Winter Greetings!

Janaki, Jeanne, Patricia, John and Sandy (with Harlis and Dobby)

Winter Veggie Packing Crew

Hello Food Farmers,

Well, here we are nearing the end of another year, our 19th as a CSA. We wrapped up a great fall harvest season in mid-November. Our tasks the past several weeks have been to clean out and organize buildings, put equipment away, check the antifreeze and disconnect tractor batteries, drain water lines, move the laying hens to their winter quarters and generally prepare the physical farm operations for winter. Even as we have done this, we’re also moving into planning season. The Core Group has gotten together to take a look at survey results and discuss how the summer season went. John, Dave and I met to assess some of the new things we tried and start thinking about ideas for next year. We were pleased with the response to the Noreaster green bean experiment and greenhouse cuke production, and hope to be able to dedicate greenhouse space to these items next year as well. We thought we were done building greenhouses for a while, but it seems like every time we build one we immediately fill it up with new crops. The greenhouses are what really saved the CSA boxes this early summer since they weren’t affected by the flooding the way outdoor crops were.

John unloading boxes at the pickup site

Despite the chaos and unpredictability of this growing season, we delivered over 126,000 lb. of vegetables this year! We’re incredibly thankful for the financial stability of being a CSA in a year like this. All in all, the year has turned out quite well financially for the farm, but there were a few months in early summer when that certainly did not seem likely. Having the stable support of our members allowed us not to panic or cut corners, but instead keep our thinking long-term, put our heads down and forge ahead. The work load and stress were extraordinary this year, but it’s gratifying to now look back and see that it was worthwhile.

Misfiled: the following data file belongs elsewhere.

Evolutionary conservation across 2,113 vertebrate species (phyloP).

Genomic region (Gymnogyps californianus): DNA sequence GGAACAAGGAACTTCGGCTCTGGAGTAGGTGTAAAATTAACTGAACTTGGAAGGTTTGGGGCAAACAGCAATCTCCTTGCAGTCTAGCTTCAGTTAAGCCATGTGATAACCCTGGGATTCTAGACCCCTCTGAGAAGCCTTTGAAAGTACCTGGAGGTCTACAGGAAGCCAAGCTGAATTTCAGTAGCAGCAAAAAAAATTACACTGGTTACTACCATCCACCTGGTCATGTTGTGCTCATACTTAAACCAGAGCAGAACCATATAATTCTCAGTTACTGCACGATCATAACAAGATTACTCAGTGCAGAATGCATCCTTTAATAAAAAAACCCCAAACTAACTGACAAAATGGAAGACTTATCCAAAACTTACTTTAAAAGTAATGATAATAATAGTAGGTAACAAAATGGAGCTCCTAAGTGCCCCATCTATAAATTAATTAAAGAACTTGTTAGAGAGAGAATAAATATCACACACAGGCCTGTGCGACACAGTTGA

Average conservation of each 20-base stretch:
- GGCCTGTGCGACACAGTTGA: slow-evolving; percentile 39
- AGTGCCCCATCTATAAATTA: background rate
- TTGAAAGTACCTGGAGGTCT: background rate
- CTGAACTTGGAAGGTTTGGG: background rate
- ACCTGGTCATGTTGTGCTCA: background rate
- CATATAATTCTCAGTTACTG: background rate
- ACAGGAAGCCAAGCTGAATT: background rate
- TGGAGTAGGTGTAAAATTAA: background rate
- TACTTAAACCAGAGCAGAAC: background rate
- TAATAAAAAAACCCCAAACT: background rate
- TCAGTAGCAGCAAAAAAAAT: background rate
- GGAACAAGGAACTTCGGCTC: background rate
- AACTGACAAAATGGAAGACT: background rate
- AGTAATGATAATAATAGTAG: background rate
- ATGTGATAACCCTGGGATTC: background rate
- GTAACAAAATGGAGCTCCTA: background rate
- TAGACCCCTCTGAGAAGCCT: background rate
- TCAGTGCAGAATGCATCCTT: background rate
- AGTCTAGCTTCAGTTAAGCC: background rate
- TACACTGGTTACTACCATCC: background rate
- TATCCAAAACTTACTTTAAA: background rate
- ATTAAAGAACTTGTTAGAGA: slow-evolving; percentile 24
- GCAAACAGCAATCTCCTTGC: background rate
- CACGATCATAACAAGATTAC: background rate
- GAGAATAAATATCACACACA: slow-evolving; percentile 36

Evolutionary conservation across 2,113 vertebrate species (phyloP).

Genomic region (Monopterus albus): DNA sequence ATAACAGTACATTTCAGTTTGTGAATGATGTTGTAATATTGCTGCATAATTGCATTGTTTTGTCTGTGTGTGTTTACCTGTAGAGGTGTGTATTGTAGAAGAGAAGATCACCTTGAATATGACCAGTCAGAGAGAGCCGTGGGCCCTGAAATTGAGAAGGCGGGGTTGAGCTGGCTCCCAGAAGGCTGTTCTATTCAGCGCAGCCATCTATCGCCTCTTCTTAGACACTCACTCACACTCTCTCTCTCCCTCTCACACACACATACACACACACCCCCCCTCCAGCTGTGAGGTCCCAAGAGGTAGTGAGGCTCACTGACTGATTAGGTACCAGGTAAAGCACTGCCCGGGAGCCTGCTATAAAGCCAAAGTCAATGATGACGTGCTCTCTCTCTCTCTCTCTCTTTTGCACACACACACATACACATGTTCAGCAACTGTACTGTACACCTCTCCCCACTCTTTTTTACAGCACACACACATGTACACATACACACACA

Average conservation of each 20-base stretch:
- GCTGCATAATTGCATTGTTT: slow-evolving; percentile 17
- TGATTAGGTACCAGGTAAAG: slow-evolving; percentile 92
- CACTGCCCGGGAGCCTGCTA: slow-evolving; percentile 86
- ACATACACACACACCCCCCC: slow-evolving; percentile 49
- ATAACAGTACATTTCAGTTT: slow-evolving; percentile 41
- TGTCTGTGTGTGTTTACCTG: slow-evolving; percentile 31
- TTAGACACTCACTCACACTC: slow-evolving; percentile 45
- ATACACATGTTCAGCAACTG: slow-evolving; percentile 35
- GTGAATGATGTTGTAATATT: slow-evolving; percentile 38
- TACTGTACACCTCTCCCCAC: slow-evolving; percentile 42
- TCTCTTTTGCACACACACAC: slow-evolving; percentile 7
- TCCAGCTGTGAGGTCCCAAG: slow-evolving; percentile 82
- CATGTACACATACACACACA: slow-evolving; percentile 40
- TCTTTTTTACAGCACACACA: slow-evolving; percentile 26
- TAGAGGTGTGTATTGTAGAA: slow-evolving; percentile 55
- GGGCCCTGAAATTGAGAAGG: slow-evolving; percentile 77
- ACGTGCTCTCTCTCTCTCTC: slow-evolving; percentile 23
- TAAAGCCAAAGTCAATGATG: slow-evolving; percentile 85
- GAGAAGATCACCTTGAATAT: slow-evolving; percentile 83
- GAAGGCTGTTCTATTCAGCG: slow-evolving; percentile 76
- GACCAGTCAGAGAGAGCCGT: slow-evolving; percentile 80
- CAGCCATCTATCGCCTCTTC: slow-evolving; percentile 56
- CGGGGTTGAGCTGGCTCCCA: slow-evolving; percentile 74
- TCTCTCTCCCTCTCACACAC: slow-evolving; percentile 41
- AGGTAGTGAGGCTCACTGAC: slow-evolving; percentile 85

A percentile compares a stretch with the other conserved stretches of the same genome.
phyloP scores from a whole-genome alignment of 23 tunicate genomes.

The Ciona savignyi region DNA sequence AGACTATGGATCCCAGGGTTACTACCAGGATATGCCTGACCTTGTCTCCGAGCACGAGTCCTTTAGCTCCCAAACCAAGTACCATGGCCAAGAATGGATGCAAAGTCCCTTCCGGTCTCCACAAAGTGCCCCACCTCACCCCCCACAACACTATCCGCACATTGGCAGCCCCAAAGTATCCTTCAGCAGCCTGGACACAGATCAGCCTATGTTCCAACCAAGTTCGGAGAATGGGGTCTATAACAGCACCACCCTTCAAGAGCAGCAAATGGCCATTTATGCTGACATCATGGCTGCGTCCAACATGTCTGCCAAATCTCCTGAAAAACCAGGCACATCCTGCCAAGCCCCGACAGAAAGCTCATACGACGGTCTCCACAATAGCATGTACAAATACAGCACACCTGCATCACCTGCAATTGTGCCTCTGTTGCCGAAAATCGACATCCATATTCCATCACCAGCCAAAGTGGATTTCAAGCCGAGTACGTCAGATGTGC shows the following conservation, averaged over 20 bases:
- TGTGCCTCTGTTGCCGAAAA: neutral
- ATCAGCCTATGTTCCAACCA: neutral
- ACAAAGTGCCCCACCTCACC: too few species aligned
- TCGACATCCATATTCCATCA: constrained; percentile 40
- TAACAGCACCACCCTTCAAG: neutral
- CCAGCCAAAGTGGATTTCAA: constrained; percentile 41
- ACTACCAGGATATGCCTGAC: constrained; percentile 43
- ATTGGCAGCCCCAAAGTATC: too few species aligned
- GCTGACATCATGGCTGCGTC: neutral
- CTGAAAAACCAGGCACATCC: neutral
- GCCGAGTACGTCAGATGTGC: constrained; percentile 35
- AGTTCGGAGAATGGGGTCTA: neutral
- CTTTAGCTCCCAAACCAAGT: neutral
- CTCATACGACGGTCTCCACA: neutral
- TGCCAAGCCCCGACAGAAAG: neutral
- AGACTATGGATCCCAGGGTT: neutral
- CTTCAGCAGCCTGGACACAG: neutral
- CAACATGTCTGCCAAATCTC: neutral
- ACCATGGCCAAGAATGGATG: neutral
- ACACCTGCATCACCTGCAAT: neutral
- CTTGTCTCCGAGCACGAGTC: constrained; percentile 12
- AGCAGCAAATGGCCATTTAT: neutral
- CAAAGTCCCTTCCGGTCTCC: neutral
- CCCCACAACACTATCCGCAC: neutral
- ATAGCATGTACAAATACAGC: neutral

Janaki, Adam, Dave, Jeanne and Patricia

Carrot Harvesting Crew

Once again, we had tremendous volunteer help this season, if you happen to run into any of the folks listed in my previous post, please give them a pat on the back for helping to get your veggies out of the ground and into kitchens all over the area. Special recognition needs to go to Sandy Dugan and Patricia Clure. They worked countless hours this year, especially during peak harvest season in October and November, doing some of the most physical labor on the farm as we harvested, washed, and sorted over 60,000 lb. of produce for winter storage. It’s not too early to be thinking about next summer—if you’re interested in helping out for a morning, afternoon, or even a few days a week just let us know. We’ll also be looking for another intern for next year, so if you know of someone interested in working out here full-time next season please give us a call. Jeanne Jewell is going to be back for a second year, but she can’t do it all herself!

Catching the last raysI’d also like to give a quick update on a few items we reported on in our spring newsletter. First, the solar panels are now fully operational! We installed a 10kW system that we expect to produce about 75% of our total usage. Operating the farm on renewable energy has been an important long-term goal of ours for years, and we’re incredibly excited to make such a significant step in that direction.